My Mom is trying to come to grips with the changes in him. But Mom is resistent to making changes in their home to help with his confusion. Am I on the right track that the environment needs to be uncluttered to help the mind?

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If only uncluttering a house could improve the dementia our loved ones suffer. Uncluttering would be beneficial to avoid falls and it looks nicer but I'm not sure it has any effect on someone's dementia.
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I don't know if this will help because I don't what you mean when you use the word "confused" to describe your dad -- I'm confused (wink, and a smile). My two cents worth... This is a trick that worked for my father-in-law for many years before he died of heart failure. He kept a small notebook in his pocket and wrote *everything* down. No one, and I do mean no one, knew he was struggling with memory and cognition until after he died. The notebook was in his belongings the hospital returned to the family -- everyone was shocked! He knew he was confused and his short term memory was failing but it didn't stop him. This is a brilliant strategy for someone who is struggling with memory and cognition; they can privately maintain their dignity and stay "on-top" of things for a very long time. I have no idea if he decided to do this on his own, or if he spoke with a doctor but worked flawlessly.

My family is a family of "clean freaks", but my husband's -- OMG -- if I had known then what I know now I would probably still be single :) As a side note, I've been married 40 years. My husband's family lived on the same family farm for 150 years ( really, 150 years). When my husband and I chose to renovate the farm 28 years ago I had no idea what I was in for. I had to clean and "organize" for my own sanity -- that's who I am, it is not who my husband is. EVERY outbuilding was full (10 outbuildings at that time) -- plus another farm with 4 more outbuildings. The old Victorian home has 4 floors and all were full; a basement, 2 living floors, and a walk-in attic. Clutter is too polite to describe it -- hoarders before the word hoarder was used to describe people who accumulate too many things they don't need. However, "clutter" didn't have any impact on my father-in-law whatsoever; zero, none. It's who he was and how he lived his life.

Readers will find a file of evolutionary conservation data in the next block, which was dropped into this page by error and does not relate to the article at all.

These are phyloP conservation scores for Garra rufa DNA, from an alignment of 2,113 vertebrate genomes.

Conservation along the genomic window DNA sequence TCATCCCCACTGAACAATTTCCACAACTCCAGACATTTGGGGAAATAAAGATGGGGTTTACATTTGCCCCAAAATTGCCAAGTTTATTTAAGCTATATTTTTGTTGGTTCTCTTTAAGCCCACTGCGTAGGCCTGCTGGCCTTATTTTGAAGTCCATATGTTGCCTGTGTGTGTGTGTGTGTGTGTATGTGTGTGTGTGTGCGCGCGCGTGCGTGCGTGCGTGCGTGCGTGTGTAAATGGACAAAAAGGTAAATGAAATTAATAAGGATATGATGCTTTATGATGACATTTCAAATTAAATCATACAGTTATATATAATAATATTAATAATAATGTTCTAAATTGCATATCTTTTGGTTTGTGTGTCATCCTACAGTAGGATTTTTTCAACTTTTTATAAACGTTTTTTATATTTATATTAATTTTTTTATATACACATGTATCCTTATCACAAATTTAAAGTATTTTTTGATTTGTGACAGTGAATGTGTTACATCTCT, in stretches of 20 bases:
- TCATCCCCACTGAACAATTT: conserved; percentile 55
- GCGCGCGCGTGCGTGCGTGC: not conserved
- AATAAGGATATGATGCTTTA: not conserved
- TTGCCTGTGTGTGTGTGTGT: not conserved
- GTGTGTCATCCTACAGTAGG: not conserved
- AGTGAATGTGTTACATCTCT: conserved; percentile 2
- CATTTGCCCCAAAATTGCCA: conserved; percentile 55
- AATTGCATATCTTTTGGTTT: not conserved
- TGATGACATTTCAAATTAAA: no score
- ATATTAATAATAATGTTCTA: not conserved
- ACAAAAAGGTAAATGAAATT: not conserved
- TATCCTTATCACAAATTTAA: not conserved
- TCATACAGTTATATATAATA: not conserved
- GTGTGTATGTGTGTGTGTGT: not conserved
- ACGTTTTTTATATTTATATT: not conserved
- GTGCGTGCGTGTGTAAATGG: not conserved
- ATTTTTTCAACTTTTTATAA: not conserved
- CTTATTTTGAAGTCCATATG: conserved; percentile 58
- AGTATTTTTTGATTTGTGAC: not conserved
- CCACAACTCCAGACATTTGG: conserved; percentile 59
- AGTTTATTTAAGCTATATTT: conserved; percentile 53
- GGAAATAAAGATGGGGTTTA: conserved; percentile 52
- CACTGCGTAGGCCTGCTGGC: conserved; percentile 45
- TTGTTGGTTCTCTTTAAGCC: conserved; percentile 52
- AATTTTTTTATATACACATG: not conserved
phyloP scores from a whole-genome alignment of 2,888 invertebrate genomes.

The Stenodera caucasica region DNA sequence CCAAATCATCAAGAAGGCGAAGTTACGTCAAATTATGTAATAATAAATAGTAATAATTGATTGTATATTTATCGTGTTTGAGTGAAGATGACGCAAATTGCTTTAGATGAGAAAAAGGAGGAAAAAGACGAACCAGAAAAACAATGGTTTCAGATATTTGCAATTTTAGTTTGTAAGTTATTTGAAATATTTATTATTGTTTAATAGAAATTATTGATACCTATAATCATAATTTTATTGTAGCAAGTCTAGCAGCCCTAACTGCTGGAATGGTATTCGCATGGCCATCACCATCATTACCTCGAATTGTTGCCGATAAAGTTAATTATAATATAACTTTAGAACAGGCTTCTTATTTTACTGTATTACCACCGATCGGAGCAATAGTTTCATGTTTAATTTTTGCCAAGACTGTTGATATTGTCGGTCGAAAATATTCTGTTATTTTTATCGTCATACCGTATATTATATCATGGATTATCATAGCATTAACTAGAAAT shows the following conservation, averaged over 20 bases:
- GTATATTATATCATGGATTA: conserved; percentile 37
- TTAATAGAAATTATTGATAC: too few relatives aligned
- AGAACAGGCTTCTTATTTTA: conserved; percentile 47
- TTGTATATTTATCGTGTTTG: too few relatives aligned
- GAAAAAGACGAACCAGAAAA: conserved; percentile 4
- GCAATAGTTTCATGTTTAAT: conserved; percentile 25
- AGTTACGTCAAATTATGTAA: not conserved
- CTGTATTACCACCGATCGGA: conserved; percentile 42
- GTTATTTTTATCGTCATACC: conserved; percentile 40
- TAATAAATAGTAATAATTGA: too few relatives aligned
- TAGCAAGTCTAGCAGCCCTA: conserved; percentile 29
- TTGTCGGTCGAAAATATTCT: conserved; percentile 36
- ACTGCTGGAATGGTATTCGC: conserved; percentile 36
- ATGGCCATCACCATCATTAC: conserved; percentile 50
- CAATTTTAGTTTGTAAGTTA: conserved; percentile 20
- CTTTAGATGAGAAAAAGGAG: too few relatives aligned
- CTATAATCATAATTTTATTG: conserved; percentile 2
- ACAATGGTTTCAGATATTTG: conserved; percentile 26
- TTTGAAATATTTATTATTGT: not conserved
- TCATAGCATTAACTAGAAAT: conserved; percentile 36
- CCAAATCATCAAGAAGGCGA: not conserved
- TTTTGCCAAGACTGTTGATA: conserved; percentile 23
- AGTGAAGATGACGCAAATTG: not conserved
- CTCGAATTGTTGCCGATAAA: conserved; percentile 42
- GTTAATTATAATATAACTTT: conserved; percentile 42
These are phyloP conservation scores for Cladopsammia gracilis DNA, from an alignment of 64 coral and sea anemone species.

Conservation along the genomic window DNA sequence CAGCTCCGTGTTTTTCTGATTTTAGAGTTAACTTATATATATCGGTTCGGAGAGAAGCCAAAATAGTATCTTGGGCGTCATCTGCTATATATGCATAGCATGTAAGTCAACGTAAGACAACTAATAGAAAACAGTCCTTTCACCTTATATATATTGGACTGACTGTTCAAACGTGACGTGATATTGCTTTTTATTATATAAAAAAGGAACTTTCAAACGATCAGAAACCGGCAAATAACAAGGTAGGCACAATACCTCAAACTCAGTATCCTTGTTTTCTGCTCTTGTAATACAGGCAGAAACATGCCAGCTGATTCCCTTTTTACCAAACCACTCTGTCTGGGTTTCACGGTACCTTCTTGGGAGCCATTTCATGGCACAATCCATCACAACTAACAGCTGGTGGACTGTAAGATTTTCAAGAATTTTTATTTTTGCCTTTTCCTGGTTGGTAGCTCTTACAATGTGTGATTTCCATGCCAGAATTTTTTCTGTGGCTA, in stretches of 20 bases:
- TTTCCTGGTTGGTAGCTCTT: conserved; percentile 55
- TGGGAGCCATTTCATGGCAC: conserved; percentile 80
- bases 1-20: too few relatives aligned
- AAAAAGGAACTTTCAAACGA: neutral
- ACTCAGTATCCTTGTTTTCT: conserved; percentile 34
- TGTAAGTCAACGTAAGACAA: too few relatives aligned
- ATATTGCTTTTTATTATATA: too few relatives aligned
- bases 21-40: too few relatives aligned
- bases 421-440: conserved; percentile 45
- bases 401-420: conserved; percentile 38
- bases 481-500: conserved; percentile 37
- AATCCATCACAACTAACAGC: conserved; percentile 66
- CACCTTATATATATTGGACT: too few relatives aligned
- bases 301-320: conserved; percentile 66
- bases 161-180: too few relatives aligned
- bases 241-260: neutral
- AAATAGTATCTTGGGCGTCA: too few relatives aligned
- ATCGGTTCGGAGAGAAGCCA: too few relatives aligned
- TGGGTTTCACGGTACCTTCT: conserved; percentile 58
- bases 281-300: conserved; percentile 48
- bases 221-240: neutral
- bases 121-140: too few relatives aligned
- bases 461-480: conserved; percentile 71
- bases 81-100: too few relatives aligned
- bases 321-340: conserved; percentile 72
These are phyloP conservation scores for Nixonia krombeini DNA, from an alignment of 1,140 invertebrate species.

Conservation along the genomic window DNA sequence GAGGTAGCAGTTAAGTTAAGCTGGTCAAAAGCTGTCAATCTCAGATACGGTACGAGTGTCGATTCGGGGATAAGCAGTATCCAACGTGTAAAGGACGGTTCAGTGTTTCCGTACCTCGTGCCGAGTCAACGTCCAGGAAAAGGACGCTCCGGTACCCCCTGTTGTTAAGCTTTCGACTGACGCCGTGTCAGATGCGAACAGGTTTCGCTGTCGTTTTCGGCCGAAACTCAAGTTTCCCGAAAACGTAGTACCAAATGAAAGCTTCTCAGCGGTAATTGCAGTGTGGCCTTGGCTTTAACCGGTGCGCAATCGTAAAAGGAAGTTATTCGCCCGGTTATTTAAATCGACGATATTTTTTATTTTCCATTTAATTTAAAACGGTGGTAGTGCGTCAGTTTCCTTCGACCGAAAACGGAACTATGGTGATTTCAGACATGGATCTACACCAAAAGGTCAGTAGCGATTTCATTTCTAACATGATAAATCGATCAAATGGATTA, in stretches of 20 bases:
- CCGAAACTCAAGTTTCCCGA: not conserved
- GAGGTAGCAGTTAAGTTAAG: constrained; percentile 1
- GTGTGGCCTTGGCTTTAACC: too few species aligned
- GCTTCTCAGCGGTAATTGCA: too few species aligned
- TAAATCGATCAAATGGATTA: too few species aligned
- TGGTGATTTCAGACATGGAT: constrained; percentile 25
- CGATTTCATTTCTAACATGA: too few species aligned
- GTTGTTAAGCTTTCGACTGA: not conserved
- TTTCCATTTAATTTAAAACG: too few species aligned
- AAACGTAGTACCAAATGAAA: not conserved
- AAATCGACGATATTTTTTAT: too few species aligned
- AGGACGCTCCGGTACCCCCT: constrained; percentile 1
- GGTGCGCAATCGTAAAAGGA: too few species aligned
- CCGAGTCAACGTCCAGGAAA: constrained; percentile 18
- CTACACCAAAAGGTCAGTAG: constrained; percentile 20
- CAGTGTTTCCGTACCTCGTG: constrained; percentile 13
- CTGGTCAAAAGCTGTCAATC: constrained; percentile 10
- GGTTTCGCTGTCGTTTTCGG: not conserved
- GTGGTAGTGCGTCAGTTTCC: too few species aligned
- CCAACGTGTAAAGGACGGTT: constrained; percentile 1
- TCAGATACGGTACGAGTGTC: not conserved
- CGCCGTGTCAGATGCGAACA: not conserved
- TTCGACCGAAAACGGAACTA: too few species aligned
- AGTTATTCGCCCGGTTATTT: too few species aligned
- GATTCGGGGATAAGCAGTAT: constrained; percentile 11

Being smart enough to deal with the challenges of a failing memory was the key to leading a fulfilling life until the very end. My father-in-law was smart; a pilot, college educated, etc. His personal struggles must have been overwhelming, but he persevered and learned how to deal with them. All of us will face challenges in our lifetime. It's how we choose to deal with them that will make or break us.
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Yes. A clutter free home is healthy for all. However, unless your mom is a horder or your dad is living in an unsafe environment, clearing the home might not be the first thing on the list.
Have you had your dad to a neurologist for extensive testing? How about even to his primary? A trip with dad to an elder attorney might also be a good first step. He needs to assign a power of attorney to someone to help make decisions for him as he loses the ability to do so. This would be for medical and financial. Does he have a will?
You might want to soft pedal the changes you would like to see made in their environment until you get these first issues resolved. Especially if you feel you will need to protect your dad from an unsafe environment.
How old are your parents? What health issues do they have besides dads confusion? Are they able to pay for care in an AL or memory care or will they need Medicaid for when dad and/or mom need more care?
Read all you can on this site. Use the search engine to look for threads on hoarding if you suspect that is the issue.
Protect your dad. If mom has a problem and refuses to acknowledge it, try to get help for her too. Come back to this site. You will find help here.
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The environment needs to be uncluttered to help for several reasons. Also, I would search this site for articles about dementia so that you can learn more about it. Knowledge is power. Also, I suggest that you have him see a geriatric doctor to evaluate him for dementia and the doctor can give you some education about your dad's situation and what needs to be done or not done.
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